Plastic shops for street vendors worsening congestion

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(Photo: Anteneh Aklilu)

In an attempt to reduce crowding, special shops have been built for street vendors in Addis Ababa. However, now pedestrians are complaining that they are blocking the sidewalks and casing people to walk in the street.
During a recent tour of the city, Capital observed new shops up and running in places like Cherkos, Kassanches, Autobus Terra, and Sidist Kilo and these shops were disrupting the pedestrian traffic flow. The shops are made out of plastic. They sell items like electronics, watches, sockets, electric wires and beverages like packed juices and soft drinks, clothing, and street foods like biscuits, chips, sweet candies snacks.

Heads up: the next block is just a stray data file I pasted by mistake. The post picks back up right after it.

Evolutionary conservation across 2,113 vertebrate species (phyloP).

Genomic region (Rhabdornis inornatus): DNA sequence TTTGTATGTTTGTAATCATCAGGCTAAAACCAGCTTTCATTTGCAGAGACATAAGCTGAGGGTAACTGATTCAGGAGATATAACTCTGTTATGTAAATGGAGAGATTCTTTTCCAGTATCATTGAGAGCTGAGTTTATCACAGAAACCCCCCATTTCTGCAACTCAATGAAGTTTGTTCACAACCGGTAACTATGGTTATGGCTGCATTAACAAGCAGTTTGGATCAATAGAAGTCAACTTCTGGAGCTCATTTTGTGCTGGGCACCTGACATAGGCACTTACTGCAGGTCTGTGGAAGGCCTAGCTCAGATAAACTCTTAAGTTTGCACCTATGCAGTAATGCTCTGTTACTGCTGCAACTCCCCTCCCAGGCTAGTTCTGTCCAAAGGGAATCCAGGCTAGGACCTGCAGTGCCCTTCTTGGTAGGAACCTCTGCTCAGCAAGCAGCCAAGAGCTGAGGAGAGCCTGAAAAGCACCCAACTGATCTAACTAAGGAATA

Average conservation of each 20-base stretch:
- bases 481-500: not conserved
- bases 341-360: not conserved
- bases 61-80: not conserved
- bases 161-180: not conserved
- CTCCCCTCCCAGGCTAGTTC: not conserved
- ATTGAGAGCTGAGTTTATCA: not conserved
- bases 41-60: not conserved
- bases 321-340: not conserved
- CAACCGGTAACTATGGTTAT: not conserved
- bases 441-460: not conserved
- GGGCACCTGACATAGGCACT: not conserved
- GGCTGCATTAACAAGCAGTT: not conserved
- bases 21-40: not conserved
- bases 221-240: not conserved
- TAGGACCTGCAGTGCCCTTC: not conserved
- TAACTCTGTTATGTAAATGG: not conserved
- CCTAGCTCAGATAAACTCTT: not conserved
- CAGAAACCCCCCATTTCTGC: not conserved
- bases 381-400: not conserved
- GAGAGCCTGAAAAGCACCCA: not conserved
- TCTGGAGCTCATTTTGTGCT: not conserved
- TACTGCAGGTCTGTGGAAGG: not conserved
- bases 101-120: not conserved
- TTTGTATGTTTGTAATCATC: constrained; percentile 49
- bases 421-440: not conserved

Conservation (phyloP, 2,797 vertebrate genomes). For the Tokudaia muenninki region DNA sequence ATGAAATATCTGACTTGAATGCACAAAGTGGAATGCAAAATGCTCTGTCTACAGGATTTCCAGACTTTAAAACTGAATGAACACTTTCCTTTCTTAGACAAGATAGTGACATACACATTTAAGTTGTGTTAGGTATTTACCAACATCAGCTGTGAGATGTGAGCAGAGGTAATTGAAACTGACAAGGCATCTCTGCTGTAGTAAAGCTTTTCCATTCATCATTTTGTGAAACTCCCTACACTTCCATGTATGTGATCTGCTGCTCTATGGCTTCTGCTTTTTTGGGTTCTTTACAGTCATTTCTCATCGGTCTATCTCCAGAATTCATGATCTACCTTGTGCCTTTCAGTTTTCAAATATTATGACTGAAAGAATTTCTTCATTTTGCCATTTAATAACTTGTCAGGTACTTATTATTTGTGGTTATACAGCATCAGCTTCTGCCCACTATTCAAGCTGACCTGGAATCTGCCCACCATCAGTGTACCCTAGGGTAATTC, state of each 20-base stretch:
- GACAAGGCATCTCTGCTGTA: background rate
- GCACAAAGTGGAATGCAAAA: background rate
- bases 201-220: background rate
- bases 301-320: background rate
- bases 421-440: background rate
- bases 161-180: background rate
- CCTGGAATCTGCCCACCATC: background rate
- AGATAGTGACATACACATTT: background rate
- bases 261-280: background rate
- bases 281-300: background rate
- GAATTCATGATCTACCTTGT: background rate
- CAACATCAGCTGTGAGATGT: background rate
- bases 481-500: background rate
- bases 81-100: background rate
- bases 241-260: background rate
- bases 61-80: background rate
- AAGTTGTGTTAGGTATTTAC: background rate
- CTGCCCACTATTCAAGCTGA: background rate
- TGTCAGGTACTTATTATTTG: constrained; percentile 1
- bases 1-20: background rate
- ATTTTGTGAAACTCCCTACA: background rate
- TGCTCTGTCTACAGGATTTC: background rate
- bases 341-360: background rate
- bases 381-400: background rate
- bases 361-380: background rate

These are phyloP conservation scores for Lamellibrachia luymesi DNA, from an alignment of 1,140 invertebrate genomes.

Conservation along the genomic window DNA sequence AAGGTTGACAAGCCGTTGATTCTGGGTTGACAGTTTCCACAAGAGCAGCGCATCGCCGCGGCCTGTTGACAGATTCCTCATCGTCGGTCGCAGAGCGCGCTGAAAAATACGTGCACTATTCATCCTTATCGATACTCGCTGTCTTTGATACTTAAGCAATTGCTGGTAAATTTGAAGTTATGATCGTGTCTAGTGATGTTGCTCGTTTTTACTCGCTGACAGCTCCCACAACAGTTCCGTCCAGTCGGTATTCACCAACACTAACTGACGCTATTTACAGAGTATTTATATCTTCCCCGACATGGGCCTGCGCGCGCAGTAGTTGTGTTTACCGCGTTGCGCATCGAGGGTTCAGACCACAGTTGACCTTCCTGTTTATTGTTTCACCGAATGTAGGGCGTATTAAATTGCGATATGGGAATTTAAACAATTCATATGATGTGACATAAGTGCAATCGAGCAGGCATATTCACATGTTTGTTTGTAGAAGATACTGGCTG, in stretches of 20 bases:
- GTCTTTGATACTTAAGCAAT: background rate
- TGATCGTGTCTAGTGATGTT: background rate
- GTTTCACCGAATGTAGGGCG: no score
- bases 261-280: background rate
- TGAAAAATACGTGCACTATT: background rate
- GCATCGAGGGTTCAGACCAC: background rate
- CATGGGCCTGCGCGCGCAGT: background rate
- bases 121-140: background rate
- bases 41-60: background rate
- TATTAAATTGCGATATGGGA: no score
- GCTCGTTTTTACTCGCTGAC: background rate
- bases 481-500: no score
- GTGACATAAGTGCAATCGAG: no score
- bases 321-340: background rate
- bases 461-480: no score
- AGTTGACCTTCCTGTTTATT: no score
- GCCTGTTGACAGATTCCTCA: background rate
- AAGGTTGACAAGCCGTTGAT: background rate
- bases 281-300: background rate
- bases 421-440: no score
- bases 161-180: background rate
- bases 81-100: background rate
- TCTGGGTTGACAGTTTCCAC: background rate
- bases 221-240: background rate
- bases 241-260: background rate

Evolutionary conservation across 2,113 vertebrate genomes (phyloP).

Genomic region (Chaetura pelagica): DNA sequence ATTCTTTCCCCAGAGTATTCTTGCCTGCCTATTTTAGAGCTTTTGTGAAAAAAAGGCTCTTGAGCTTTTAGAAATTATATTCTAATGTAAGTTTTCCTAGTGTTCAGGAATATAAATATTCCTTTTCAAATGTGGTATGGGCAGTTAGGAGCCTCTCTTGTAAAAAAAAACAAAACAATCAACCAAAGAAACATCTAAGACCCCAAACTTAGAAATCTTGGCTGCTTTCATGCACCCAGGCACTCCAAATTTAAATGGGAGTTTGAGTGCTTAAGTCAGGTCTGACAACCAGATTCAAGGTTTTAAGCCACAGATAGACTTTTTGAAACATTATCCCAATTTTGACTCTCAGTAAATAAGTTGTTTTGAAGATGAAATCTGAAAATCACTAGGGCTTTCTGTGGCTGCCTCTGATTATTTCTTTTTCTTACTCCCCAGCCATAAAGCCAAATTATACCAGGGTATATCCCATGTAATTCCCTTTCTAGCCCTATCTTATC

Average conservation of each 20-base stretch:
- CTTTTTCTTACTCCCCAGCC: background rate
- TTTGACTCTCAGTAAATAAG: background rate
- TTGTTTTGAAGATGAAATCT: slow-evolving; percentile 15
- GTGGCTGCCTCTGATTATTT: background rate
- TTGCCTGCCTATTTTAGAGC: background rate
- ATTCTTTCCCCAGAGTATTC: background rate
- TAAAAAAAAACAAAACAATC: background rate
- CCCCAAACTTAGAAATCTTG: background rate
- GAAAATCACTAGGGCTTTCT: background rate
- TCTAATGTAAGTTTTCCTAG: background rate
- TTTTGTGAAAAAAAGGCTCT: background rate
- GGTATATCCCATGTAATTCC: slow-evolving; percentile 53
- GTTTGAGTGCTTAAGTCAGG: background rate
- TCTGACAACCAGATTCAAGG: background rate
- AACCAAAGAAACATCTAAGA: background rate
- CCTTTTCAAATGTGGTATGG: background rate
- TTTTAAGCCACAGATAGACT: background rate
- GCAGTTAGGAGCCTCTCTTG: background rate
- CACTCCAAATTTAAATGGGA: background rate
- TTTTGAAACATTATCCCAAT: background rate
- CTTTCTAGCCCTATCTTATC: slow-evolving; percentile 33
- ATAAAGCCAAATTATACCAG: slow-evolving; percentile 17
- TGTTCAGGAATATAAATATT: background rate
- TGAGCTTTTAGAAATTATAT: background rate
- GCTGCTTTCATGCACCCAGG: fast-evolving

The Addis Ababa Trade Bureau randomly chose the sites for the shops to legalize the informal street vendors found throughout the city.
According to the trade bureau the shops were placed in such a manner so as not to affect movement of people and they will crack down on sellers blocking foot traffic.
However, some residents say not enough preparation was done before deciding on locations for the shops.
Yohannes Gobeze, 34 from Arada sub city says there are already problems with increasing traffic accidents so if people are clogging the main roads by selling items, the problem will worsen.
According to the city’s traffic management agency, not all of the new shops are operating legally.
“The places have been selected by a small division of the administration (the Werdas). We agreed that every shop must receive approval from the agency before they start working but honestly speaking a few shops brought a letter to us in an attempt to become legal after they had already opened, so we will discuss this with other agencies to solve this problem.’’
Anecdotal evidence suggests the number of street vendors is increasing. The most recent study was in 2014, which showed an estimated 87,000 street vendors. However, there seems to be almost double that amount now as poverty leads people to use this as a means of survival and it takes up a higher and higher proportion of the informal economy.